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Poetry. Selected and edited by C. D. Wright. RUN THROUGH ROCK is a humble yet unparalleled contribution to 20th century American poetry, a recuperative selection of a radically eccentric poet's work. Selected, edited and reverently framed by poet C.D. Wright, Besmilr Brigham's voice is here codified in its own volume for the first time since 1972; a voice "autochthonous, primally so," Wright notes in her Preface, "Thus, an American poet was 'heaved from the earth,' and occupied her numbered days shaping a rock-hard sensibility of extreme independence." Brigham's poems transcend multiple spheres of cultural, economic, ecological and literary borders. She lived nearly three decades out of a station wagon with her husband and daughter, driving through, camping and living in America, "America, to me, is from certainly the edge of the Arctic circle... all the way down to the (well, whatever it is) Patagonia! to the tip of Chile, jutting out into the sea. An old old world before anything like the US came upon or into it. It is the great land mass" (Brigham in a letter). This poet was a woman from the "deep" and rural South, "a poet of the natural world, not in the pastoral sense but in the habitual sense... The writing is odd both on the surface and below; it never quite yields its oddness, however commonplace the subject. Punctuation is... eccentric but deliberate... her poems are her five senses. Living and dying are the time honored themes, but very much in the act of, rather, the process of, and always with unaverted eyes."—from the Preface by C.D. Wright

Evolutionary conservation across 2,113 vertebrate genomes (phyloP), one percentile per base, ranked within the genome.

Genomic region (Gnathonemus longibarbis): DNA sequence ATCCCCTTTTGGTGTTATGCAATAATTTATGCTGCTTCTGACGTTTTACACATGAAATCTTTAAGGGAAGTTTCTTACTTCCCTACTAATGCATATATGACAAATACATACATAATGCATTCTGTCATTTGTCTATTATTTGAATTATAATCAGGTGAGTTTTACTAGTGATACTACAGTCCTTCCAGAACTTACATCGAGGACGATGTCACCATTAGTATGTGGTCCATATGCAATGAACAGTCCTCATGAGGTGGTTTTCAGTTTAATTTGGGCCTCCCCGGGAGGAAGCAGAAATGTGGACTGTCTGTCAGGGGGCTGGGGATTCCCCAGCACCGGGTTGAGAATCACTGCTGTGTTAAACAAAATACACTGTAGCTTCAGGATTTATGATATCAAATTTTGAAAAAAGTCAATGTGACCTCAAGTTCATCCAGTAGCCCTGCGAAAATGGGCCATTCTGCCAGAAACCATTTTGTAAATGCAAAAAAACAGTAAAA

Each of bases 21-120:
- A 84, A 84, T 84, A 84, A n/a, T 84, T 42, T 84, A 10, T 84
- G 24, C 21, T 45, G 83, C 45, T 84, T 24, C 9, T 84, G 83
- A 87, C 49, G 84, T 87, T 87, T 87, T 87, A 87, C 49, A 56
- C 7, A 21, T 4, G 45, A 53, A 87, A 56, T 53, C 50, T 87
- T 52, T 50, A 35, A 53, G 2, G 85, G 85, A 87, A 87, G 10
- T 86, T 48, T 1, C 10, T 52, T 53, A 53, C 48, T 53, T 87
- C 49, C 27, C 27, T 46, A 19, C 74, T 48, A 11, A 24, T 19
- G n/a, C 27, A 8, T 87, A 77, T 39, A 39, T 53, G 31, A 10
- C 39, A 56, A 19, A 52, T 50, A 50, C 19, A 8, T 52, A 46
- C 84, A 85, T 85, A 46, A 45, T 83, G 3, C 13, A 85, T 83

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Besmilr Brigham (1913-2000) raised by farmers in the Rio Grande Valley of Texas, studied at an all women's Baptist college, married a linotype operator, Roy Brigham, with whom she raised a daughter, Heloise, and began writing seriously in Arkadelphia, Arkansas under the influence of John Gould Fletcher. She traveled alone by freighter in 1948 to charred Europe, of which she wrote her first novel, KATH: the wicked saint. Returning, she instilled in her family a frugal life of unconventional journeys and relentless writing. From 1950 to the late 70's they traveled by car to, and lived in, Nicaragua, Nova Scotia, Alaska, Honduras, Guatemala, Mexico, returning to the U.S. to work. Brigham wrote prolifically, on her own terms, "putting away manuscripts," publishing nothing until the influential bi- lingual journal, El Corno Emplumado, requested her serial poem "Yaqui Deer" in 1966, followed by a decade of concentrated publishing efforts and solicitation. In 1972 Alfred A. Knopf published heaved from the earth, a collection of poems she had worked on for 20 years. The final decades of Brigham's life were of isolated yet conclusive labor over her life's writings in rural Arkansas. A volume of her short poems, RUN THROUGH ROCK (Lost Roads), selected and edited by C.D. Wright, was released in 2000, shortly after her death.
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